The J&J Covid vaccine has had its reputation eroded in recent months and some researchers even recommend people to receive the Pfizer or Moderna shots instead of it if possible

Over 19 million Americans have gotten their booster shots so far, according to the CDC, with less than one percent of them getting the J&J vaccine for their booster.

Pfizer has the most popular booster, accounting for 73 percent of shots, and the Moderna booster accounts for 27 percent of third-shots.

Covid booster shots have begun to rollout in recent weeks after receiving authorization from regulators. 

Americans who received a two-dose series of either the Pfizer or Moderna vaccine are eligible to get an additional shot six months after receiving their second. 

The NIH presented data last week showing the J&J booster raised antibody levels in J&J recipients four-fold (left) over two weeks while Pfizer's booster raised levels 45-fold (right) and the Moderna booster spiked levels 76-fold (center)

The NIH presented data last week showing the J&J booster raised antibody levels in J&J recipients four-fold (left) over two weeks while Pfizer’s booster raised levels 45-fold (right) and the Moderna booster spiked levels 76-fold (center)

Those who received the J&J one-shot vaccine can get their booster after two months.

The shorter timeline for the J&J vaccine is due to the lower efficacy of the jab when compared to its peers.

Last month, the NIH presented data at an FDA advisory committee meeting on Friday showing people who got Johnson & Johnson’s Covid vaccine had higher antibody levels if they get a Pfizer-BioNTech or Moderna booster shot. 

The report found that when recipients of the one-shot J&J vaccine received a second dose, their antibody levels increased four-fold over two weeks.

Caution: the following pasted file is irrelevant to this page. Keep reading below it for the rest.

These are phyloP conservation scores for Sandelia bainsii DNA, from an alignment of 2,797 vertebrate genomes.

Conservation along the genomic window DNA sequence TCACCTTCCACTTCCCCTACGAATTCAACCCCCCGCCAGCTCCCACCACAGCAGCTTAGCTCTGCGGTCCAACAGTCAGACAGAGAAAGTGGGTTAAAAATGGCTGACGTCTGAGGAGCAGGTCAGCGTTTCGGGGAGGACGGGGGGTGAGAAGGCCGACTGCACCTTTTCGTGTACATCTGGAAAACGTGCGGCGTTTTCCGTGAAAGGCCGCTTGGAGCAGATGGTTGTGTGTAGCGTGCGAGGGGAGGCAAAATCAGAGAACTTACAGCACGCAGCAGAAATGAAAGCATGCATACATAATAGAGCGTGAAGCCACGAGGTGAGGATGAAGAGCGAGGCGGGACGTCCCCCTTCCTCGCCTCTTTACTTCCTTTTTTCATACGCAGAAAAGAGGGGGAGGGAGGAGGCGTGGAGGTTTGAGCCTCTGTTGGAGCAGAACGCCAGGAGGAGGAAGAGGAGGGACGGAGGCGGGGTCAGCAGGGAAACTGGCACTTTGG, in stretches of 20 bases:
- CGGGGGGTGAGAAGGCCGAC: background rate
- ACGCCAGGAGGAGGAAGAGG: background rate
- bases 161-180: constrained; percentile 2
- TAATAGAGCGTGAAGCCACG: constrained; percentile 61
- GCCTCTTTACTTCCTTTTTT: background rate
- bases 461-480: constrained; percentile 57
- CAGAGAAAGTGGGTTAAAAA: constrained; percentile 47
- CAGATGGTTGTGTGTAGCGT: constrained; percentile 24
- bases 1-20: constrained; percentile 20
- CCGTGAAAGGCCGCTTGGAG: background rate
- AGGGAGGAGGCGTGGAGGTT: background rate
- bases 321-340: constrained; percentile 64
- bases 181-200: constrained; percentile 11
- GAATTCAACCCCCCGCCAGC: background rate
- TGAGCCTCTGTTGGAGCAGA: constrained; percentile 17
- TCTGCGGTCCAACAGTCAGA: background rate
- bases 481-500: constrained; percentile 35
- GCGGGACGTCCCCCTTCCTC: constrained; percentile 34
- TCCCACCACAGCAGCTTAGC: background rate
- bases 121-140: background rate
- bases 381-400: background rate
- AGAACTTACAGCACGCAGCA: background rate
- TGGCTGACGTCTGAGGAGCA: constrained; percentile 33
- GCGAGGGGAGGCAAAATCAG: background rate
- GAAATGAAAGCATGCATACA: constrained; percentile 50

Comparatively, when they received a Moderna booster, their antibody levels spiked 76-fold over the same time period. 

A booster shot of the Pfizer vaccine also raised antibody levels 45-fold over the course of two weeks – higher than the J&J shot, but not as high as the Moderna shot.

The J&J vaccine has seen its reputations tarnished as well, whether fairly or not.

Detroit Mayo Mike Duggan turned down his city’s first allocation of the shot, instead wanting residents to get vaccinated with the mRNA jabs.

CVS, one of the nation’s largest private vaccine distributors, has stopped offering the vaccine at many of its locations. 

In April, use of the J&J vaccine was paused for ten days in the United States due to concerns over the shot causing rare blood clotting.

A study published Monday found that the shot increased a person’s chance at developing potentially deadly blood clots in the brain 3.5-fold – though the risk is still extremely rare.

In Baltimore, a plant manufacturing the J&J vaccine had to be shut down, and millions of doses had to be discarded after they were found to be contaminated with ingredients from the AstraZeneca vaccine.